Friday, October 12, 2012

Music For Edgy and Intellectual Musicians

As I walking to class I saw one of my classmates.  This would have been fine except that both of us were listening to our ipods, and I'm sure we both had that sinking feeling "Oh no, I have to talk to someone now instead of staying lost in my tunes."  To her credit, she acknowledged this conundrum and laughed about it, and then decided to ask me what I had been listening to.  This reminded me of something one of my friends had told me about, where ipod listeners in New York City would confront each other and whichever one was listening to more obscure music was the "winner." 

"Dave Matthews Band," I said, acknowledging my defeat.

I made sure to clarify that the reason for this has been mostly to revisit my high school self, and that I don't fit into the usual stereotype of DMB fans. I am not a drunk frat boy with a popped collar, etc.

"Oh I never made those assumptions about you," she replied.  "I just assumed you had terrible music tastes."


I told her that I usually listen to enough weird music that I had built up the credibility to occasionally listen to DMB, but by that point the music snob in me had officially evaporated.  The truth is, I'm used to people saying that the music I like is too weird, so being caught on a day when I was listening to something "mainstream" really threw me off guard.  I then started to second guess myself.  Even for those of us who claim to be interested in music as a pure art form are still influenced by the tastes and opinions of those around us.  For most of college I didn't listen to much DMB, perhaps to protest how popular they had become. Only recently I've come back around.

So when I saw my classmate again the next day I said, "Today I decided to listen to something edgy and intellectual."

"Oh, is it Steve Reich or something?" she asked.

Sure enough, the music playing on my ipod was Steve Reich's 2009 Pulitzer Prize winning composition "Double Sextet."  I sounded amazed that she guessed correctly, but she just said "Oh, I just know what edgy and intellectual means."

So I asked myself, if Steve Reich, one of the greatest composers in American history, can be put so neatly into a little box, then what makes him so artistically different from all the rock bands of the world?  What is the basis for the value judgments we make?

It's a hard question, but there has to be an answer.  Music fans of all genres cling to greatness, and if greatness doesn't actually exist, then all of us are under a collective fallacy, governed by no standards other than our own tastes.

I went to a concert in Rochester where "Double Sextet" was performed at the Eastman School of Music.  The concert was very well-attended, much more so than many other concerts I had seen at the same hall.  Particularly striking was the number of faculty members present.  The audience was pretty much a who's who of musical importance.  If you want people to know that you know what's up in modern music, then going to a Steve Reich concert is the way to do it.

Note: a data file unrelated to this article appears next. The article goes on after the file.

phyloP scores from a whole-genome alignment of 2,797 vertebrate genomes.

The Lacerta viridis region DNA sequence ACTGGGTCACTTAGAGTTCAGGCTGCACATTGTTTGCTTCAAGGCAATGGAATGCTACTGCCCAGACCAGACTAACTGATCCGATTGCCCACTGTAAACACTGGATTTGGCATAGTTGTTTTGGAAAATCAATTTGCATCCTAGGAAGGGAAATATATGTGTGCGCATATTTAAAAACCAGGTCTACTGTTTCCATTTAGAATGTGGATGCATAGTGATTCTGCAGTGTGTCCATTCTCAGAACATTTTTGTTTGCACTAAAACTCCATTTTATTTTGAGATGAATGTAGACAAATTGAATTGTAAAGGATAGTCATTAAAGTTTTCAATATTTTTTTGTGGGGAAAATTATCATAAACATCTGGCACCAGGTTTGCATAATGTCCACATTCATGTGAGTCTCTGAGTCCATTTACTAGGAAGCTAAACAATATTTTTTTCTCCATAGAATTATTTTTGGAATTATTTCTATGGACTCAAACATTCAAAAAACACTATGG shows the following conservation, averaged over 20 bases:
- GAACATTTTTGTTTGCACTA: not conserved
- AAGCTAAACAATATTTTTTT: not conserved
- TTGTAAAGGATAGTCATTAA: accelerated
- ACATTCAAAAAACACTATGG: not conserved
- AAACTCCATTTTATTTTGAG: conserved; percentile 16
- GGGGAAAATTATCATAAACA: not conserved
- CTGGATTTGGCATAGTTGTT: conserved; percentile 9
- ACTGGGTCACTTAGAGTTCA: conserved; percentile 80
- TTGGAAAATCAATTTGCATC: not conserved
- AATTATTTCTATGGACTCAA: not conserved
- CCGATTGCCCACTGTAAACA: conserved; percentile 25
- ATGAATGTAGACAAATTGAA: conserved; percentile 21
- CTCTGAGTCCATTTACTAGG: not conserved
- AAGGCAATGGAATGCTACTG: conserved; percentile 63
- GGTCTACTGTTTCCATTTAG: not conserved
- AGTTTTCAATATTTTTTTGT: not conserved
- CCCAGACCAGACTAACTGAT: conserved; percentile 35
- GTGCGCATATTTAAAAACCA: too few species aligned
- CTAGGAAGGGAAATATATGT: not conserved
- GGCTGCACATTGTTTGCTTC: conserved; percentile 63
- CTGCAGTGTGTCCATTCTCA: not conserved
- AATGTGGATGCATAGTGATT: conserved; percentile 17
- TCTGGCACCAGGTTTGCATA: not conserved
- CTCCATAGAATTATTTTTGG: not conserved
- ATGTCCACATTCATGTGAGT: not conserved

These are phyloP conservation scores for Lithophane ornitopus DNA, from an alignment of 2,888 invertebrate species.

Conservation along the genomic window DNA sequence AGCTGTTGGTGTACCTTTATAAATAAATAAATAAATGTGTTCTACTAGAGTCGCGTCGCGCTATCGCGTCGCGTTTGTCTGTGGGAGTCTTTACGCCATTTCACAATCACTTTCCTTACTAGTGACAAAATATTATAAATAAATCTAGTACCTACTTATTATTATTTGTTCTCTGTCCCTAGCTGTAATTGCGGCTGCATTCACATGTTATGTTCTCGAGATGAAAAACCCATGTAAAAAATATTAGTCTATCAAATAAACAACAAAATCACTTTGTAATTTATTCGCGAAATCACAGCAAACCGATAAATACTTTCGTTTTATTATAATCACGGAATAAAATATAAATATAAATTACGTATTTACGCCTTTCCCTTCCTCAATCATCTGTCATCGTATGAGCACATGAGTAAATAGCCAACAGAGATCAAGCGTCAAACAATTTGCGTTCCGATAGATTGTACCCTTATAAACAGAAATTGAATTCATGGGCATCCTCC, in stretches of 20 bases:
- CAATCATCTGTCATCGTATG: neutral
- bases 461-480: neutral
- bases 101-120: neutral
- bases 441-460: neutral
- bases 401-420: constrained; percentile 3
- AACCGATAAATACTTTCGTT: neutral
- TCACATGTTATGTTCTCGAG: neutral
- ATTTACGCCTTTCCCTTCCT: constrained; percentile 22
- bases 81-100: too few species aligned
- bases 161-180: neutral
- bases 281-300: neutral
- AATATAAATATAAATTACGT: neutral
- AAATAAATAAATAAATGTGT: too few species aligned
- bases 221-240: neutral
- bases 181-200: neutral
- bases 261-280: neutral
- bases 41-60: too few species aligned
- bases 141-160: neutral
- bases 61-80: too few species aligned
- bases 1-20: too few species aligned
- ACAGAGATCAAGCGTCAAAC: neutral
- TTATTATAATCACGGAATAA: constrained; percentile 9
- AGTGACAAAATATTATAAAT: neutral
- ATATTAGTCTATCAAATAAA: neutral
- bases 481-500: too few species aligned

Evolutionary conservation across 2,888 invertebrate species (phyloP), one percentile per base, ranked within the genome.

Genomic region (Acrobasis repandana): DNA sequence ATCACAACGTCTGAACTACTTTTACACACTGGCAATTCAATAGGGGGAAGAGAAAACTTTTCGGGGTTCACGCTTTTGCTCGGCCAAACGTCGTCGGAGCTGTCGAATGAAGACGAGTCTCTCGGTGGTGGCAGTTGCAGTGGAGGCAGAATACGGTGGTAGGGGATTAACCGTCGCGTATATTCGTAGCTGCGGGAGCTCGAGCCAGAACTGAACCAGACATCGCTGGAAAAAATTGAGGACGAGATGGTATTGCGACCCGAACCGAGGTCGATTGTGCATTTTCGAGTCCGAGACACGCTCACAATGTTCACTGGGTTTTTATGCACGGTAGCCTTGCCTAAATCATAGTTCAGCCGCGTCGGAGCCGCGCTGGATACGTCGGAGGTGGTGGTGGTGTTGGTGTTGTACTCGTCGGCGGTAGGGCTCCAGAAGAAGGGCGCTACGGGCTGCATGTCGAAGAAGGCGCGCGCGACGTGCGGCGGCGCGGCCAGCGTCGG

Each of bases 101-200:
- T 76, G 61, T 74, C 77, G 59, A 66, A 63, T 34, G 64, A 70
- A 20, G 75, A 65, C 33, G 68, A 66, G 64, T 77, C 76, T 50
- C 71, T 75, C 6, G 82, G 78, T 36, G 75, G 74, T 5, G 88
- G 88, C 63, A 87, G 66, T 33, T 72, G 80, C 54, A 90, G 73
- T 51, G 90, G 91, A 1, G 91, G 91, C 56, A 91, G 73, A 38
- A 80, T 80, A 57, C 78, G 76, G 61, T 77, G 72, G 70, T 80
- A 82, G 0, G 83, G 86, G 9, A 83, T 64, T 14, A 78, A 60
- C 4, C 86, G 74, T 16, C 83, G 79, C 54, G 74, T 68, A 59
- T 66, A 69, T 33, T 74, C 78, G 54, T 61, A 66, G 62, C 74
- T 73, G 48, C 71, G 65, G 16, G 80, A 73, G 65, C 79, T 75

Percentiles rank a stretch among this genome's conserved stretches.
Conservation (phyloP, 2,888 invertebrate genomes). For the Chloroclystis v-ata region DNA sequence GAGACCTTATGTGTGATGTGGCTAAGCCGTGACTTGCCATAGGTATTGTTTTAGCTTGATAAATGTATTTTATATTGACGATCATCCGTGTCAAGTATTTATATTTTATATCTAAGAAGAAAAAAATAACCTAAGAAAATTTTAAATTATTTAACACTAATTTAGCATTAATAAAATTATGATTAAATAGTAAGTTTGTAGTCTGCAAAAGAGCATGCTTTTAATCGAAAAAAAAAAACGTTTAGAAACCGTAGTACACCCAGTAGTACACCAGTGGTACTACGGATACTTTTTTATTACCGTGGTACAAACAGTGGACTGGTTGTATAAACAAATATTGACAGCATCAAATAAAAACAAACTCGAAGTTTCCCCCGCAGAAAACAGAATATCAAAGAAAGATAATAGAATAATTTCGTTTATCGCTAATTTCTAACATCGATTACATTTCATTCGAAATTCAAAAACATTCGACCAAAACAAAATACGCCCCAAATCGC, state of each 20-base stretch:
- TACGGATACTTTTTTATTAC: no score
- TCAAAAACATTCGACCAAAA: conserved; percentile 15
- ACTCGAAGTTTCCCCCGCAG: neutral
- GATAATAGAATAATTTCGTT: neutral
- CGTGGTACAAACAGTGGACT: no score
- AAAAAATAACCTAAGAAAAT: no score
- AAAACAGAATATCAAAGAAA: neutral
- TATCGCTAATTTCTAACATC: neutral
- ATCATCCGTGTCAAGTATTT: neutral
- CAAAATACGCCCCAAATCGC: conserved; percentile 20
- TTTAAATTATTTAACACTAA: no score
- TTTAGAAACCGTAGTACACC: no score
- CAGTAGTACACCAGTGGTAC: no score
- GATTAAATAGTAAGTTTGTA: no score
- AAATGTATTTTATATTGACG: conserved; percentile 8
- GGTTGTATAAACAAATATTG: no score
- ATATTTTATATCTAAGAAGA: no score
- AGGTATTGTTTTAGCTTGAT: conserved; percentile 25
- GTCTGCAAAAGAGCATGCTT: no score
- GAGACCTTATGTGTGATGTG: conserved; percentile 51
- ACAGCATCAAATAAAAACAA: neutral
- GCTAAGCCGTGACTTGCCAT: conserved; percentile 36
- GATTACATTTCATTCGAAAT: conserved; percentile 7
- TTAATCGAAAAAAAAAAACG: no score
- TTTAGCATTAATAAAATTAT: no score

Of course, nothing ever begins this way.  If the classical music establishment loves Reich now, it's only because he had rebelled against a different sort of establishment back in the 60s and 70s.  Reich came of age when dense dissonant music was still the norm, and by creating his signature free-flowing minimalism, he had the courage to do the exact opposite of everything that was expected of him.

So why is it that we can put Steve Reich in a neat little box?  Maybe it's because he invented the box.  But so did Dave Matthews.

When I was in 7th grade and all of my friends listened to Green Day, DMB's Before These Crowded Streets was "edgy and intellectual" by comparison, and most importantly, it felt authentic.  For me, DMB as fratboy champion didn't come until later.

I think we all want authenticity in the music we listen to, but that is balanced against an acute awareness of what everyone else is listening to.  If all the music you listen to is purposely obscure, then you can't sit around on Saturday night and compare favorite albums, because no one's lists will overlap.  At the same time, people do want to be the innovative listeners who have discovered something no one else has.  Listening is a social activity, and no one wants to be left behind, and certainly no one wants to be embarrassed.

But embarrassment has little connection to truth.  When someone says that a particular artist is their guilty pleasure, it says nothing about the content of the music itself, only that somewhere in society there exists a negative judgment about it.  But if you're anything like me, you don't want to be caught listening to something that may give away that your tastes are terrible.  All of these social issues go through the mind of a listener, and curiously, very few of these issues actually have any relation to the sound coming out, and how it moves us on an emotional level

So if authenticity exists, I have found it difficult to boil away all the other factors that determine why we listen to the music we listen do.  If you treat it like a sport, you're likely to lose often.  Ironically, it is the people who love music the most who try to outfox each other.  Perhaps we should not define ourselves by what we listen to, but rather how we listen to it.  If we listen to popular music with the attention any music deserves, then shouldn't that be better than listening to classical music just because we think it will make us seem smart?  Reich had it right when he said that the distinction between popular music and classical music is only artificial.  Similarly, I would say the the stock we put in someone else's opinion is also artificial.  If you like something, listen to it.  It should be that simple.  Of course, it never actually is.

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